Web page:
Friday, July 24, 2009

On Buehrle, no-hitters, the HOF and the shared collective experience

You'd grip your head too if it happened to you. Photo from this site.

The great thing about baseball is that it has more “stop what you’re doing and get to a TV/radio/computer” moments than the rest of the major sports combined.

A quarterback is approaching the record for yardage or touchdowns in a single game? I care only if he’s on my fantasy team, or playing against it. I’d say I’d drop everything to watch someone threaten Wilt Chamberlain’s record of 100 points in an NBA game, but only Kobe Bryant has come within 20 points of the mark and most teams these days have a hard enough time scoring 100 on their own, so I’m not too worried about that mark getting threatened. I don’t know much about hockey, but your good friend and mine Joe Haggerty says a hat trick is hockey’s version of the collective experience.

Pretty cool, I imagine, but I can’t imagine learning that a player has already collected two goals and doing what I did yesterday afternoon upon hearing that White Sox ace Mark Buehrle had thrown eight perfect innings against the Rays. I couldn’t find it on TV fast enough, couldn’t text my wife fast enough, couldn’t log on to the Internet fast enough so that I could track the last three outs with friends met and unmet via all sorts of social networking tools.

As you no doubt know by now, Buehrle—aided by a truly awesome, home run-saving catch by defensive replacement DeWayne Wise—set the Rays down in order in the ninth to complete the 18th perfect game in history and become just the 28th pitcher with at least two no-hitters to his credit.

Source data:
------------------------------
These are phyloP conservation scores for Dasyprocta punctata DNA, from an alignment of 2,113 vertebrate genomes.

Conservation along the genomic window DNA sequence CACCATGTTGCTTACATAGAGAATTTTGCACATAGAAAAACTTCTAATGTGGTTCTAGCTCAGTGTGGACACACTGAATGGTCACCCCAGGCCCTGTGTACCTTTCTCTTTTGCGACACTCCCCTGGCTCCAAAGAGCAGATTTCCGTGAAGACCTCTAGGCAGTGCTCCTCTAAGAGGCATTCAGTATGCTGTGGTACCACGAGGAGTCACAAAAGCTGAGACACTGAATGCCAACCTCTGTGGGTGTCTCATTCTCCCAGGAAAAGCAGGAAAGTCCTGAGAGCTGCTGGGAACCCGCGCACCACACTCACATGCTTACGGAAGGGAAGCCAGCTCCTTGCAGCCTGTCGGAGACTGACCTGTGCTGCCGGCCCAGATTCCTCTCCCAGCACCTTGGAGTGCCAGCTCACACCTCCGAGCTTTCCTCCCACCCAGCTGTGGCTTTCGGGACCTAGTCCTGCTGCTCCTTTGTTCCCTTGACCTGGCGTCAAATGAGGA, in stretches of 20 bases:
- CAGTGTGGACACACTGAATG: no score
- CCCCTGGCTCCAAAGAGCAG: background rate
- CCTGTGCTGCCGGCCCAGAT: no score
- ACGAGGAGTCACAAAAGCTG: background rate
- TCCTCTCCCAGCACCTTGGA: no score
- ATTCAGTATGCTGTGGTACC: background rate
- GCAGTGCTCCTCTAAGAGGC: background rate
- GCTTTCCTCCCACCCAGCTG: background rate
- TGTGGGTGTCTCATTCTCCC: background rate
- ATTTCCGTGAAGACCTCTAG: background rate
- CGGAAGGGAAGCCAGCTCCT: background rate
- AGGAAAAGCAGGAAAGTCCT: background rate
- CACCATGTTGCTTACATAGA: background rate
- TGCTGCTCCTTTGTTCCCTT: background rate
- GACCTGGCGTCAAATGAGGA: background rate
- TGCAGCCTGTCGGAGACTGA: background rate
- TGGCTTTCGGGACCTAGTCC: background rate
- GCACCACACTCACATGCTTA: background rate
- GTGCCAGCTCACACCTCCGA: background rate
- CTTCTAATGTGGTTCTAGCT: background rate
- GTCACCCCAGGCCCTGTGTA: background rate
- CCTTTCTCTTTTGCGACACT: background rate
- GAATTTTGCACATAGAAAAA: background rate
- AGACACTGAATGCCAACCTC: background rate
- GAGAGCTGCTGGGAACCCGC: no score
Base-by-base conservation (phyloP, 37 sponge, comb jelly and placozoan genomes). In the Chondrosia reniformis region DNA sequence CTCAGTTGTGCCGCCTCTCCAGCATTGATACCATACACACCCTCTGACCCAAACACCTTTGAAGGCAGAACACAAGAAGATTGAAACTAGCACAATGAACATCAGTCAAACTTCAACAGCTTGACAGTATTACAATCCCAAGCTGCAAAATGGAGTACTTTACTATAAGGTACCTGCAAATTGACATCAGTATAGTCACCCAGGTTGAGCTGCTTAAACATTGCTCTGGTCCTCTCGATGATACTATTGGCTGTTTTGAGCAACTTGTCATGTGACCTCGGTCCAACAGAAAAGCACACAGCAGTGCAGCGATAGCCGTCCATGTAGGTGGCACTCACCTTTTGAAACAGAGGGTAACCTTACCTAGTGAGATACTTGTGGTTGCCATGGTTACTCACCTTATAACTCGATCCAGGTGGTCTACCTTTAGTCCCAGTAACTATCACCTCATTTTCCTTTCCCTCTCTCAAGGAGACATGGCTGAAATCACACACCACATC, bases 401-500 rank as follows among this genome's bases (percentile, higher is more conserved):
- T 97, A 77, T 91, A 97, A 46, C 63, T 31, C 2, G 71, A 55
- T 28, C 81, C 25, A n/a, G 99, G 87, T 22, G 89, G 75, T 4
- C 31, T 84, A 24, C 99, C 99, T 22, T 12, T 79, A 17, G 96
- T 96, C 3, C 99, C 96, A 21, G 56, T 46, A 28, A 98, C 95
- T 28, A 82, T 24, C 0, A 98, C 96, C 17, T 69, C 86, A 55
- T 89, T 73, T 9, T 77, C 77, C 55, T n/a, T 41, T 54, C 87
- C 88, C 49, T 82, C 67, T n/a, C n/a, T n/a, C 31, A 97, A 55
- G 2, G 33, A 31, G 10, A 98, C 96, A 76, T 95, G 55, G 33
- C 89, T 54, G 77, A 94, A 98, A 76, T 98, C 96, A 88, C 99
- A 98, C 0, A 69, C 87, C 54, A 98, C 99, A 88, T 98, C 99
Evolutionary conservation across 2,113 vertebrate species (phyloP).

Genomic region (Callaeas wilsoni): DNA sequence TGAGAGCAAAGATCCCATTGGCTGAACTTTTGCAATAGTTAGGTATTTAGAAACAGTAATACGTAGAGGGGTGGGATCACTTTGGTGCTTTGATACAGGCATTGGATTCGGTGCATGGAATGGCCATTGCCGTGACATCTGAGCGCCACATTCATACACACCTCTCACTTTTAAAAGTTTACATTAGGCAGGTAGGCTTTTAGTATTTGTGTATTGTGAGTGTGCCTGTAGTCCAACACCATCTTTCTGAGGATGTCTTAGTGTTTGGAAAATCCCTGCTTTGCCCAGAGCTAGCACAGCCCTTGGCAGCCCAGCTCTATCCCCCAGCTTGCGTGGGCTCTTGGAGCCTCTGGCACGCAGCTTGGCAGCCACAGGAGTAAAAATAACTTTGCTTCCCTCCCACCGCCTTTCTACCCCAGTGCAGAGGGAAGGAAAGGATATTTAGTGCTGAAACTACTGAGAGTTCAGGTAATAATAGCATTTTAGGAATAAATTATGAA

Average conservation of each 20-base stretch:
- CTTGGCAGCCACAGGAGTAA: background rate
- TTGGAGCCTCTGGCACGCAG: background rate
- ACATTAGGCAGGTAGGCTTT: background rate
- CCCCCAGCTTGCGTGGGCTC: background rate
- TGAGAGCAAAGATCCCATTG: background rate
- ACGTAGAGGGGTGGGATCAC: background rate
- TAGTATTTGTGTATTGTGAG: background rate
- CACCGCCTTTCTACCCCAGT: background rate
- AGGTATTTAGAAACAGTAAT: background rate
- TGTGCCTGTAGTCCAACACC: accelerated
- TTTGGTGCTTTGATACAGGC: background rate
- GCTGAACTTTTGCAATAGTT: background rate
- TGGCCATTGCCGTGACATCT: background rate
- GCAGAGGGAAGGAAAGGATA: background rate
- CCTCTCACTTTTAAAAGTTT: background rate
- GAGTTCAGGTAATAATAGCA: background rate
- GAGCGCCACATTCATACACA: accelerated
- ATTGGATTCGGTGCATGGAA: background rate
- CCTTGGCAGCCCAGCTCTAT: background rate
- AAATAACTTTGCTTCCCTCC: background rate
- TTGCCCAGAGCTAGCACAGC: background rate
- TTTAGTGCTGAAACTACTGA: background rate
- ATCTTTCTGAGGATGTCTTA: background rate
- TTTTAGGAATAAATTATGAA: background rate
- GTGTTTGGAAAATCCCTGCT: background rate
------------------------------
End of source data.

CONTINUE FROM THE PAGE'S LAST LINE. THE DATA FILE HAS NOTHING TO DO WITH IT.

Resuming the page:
I’ll halt whatever it is I’m doing if I hear someone has three-quarters of the cycle or has hit three or four homers in a game, but no-hitters have always been my favorite singular baseball accomplishment. The sheer randomness of the feat—Greg Maddux, Roger Clemens and Tom Glavine, the three active 300-game winners in baseball at the end of 2007, have fewer career no-hitters than Clay Buchholz—neatly summarizes the beauty of baseball and how every trip to the ballpark brings with it the possibility of history.

In addition, the no-hitter or perfect game is the one individual feat in sports in which the accomplisher seems as touched and moved by the moment as those watching it. Think Buchholz letting himself go limp in Jason Varitek’s arms after his no-hitter nearly two years ago, or David Wells leaping in the air repeatedly as the 27th out of his perfect game fell harmlessly into Paul O’Neill’s glove in 1998.

Or think of my all-time favorite sports shot: David Cone, his perfect game officially in the books 10 years and six days ago, putting his hands on his head, falling to his knees and into the arms of catcher Joe Girardi, as if the enormity of the accomplishment has left him unable to stand.